Alana Mulvaney’s life is in a holding pattern. Consumed by day-to-day operations of the family business, Alana has no time for fun or romance. But a little fun and a whole lot of romance is just what Alana’s sisters have in mind when they learn childhood friend Donovan O’Reilly has returned to town.
Donovan O’Reilly has loved Alana Mulvaney since he moved in next door to her at the age of five. But he broke her heart when he was forced to leave town, and now that he’s returned home to Winding Ridge he has a second chance to prove himself. But is it too late to earn her trust…and her love…again?

HUMMINGBIRD KISSES BY DELIA LATHAM

Toni Littlebird believes that when she meets the man God created for her, she’ll know—and she’ll love him in that very moment.
But then Dax Hendrick roars into Hummingbird Hollow on a noisy, crippled Harley, stinking up the air and chasing away her beloved hummingbirds. One look into the intruder’s eyes and her heart sinks. He’s “The One.” She’d been right about knowing, but wrong about something far more important: She will never love this man!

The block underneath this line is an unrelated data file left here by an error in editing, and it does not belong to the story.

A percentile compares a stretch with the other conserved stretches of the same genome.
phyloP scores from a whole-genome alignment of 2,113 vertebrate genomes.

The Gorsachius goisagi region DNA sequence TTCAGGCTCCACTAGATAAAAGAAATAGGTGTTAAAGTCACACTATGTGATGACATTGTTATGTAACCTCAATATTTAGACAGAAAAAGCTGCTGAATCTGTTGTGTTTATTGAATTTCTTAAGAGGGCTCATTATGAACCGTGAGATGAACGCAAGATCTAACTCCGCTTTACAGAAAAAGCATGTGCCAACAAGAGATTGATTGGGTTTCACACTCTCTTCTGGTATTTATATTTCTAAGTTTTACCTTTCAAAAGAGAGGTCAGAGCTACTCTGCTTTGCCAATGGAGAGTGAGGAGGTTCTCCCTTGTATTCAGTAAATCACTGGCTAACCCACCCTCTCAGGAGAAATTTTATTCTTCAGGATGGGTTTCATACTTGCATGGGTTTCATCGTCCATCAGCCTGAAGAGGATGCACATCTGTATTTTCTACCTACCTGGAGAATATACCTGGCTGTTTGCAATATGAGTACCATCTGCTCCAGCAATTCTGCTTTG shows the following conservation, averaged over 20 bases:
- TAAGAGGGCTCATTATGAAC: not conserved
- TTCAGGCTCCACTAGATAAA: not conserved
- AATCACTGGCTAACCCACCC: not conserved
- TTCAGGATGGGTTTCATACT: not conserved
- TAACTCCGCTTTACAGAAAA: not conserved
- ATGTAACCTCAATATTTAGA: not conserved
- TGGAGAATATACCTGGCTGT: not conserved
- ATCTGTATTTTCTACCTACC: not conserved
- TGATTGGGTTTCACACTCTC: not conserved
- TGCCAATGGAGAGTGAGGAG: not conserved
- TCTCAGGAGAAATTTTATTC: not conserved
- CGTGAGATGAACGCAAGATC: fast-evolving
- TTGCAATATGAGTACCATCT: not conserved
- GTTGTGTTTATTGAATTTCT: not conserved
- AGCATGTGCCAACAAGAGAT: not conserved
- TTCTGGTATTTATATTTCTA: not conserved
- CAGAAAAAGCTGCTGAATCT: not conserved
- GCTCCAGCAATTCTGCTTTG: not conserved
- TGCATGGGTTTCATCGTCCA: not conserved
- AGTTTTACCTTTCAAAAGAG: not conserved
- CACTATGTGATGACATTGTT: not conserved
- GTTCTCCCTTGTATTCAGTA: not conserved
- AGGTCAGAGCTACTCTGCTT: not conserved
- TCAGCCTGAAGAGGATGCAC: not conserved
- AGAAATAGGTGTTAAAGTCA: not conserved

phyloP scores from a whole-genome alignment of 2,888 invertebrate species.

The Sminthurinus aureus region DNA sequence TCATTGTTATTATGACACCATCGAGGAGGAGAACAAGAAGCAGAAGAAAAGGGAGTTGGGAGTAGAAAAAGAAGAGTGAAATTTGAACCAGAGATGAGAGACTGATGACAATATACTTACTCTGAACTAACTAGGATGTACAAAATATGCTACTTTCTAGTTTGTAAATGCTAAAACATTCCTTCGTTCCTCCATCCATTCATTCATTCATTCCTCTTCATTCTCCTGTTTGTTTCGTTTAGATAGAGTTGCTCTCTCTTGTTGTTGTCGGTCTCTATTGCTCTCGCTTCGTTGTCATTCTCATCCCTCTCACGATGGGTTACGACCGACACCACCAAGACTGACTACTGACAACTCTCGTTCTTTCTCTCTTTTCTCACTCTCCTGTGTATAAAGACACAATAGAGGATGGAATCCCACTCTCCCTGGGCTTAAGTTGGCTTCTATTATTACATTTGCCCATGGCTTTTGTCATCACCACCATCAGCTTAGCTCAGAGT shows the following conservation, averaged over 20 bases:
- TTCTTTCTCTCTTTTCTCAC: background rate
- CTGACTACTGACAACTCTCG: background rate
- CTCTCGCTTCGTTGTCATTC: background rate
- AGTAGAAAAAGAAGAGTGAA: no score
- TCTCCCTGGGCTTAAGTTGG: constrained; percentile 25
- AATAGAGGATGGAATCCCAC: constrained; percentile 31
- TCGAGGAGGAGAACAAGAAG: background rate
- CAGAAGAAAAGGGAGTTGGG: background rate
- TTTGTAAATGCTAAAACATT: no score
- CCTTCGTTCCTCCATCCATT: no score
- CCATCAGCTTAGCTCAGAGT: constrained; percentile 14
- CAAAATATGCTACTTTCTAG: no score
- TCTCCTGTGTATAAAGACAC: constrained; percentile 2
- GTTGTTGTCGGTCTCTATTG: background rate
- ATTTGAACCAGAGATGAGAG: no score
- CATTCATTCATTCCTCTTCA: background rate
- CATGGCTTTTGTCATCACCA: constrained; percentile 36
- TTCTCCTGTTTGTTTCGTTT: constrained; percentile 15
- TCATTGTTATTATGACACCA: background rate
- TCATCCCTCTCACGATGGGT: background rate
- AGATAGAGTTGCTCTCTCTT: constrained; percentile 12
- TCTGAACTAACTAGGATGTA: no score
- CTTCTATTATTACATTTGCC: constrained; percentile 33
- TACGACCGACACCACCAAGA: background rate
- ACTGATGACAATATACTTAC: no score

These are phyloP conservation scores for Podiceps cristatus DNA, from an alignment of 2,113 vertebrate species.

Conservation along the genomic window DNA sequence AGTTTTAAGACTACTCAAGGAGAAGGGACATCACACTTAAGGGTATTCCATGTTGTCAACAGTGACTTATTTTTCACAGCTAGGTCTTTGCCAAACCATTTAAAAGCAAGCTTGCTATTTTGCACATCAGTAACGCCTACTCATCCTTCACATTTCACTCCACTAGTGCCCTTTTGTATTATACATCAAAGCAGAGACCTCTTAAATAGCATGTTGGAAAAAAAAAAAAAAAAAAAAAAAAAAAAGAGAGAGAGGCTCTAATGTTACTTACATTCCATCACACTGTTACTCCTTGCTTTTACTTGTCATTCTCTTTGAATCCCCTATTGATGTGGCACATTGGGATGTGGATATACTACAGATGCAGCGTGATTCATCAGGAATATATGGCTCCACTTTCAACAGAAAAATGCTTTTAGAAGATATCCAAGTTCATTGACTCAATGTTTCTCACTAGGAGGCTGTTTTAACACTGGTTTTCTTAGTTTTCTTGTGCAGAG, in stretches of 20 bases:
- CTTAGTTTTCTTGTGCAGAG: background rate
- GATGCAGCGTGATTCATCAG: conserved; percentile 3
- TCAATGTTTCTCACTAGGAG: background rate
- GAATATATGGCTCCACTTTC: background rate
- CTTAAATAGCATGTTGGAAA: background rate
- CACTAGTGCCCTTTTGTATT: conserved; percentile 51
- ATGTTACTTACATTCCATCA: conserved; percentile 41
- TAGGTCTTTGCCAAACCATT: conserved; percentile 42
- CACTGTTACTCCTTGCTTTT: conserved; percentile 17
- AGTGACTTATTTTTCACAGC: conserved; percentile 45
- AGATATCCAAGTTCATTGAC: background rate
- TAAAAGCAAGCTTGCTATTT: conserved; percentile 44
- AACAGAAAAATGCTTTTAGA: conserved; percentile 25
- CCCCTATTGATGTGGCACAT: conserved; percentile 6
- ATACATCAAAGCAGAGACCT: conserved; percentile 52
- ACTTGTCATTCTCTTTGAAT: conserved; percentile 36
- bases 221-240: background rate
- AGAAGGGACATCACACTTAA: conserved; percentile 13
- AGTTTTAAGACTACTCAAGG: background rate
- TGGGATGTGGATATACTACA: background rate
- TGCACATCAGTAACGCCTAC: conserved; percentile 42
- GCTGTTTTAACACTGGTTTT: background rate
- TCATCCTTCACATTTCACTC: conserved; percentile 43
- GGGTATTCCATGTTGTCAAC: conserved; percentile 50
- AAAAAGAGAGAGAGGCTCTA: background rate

HEARTS ON THE HARBOR BY ROBIN BAYNE

Cara Peyton is content with her life, her trendy Baltimore bookshop is perfect for her. But when her ex turns up to remodel the store, asking for a second chance, she’s torn and unsure about risking her heart again. Can he convince her to trust him, and God, before the job is finished?

 

 

HIS VALENTINE PROMISE BY DORA HIERS

Another Valentine’s Day and Quinn Randolph prefers to spend it with her sweet rescue lab. Who needs men and their broken promises? Especially Pierce Karson’s! Years ago, his desertion shattered her. Now he’s trying to steal the property she targeted to expand her florist shop! Pierce only wants to belong…and for Quinn to choose him. His Valentine Promise…

How Can Readers Know Information Unless I Tell Them?

image by TPHeinz

When information and explanations

interrupt,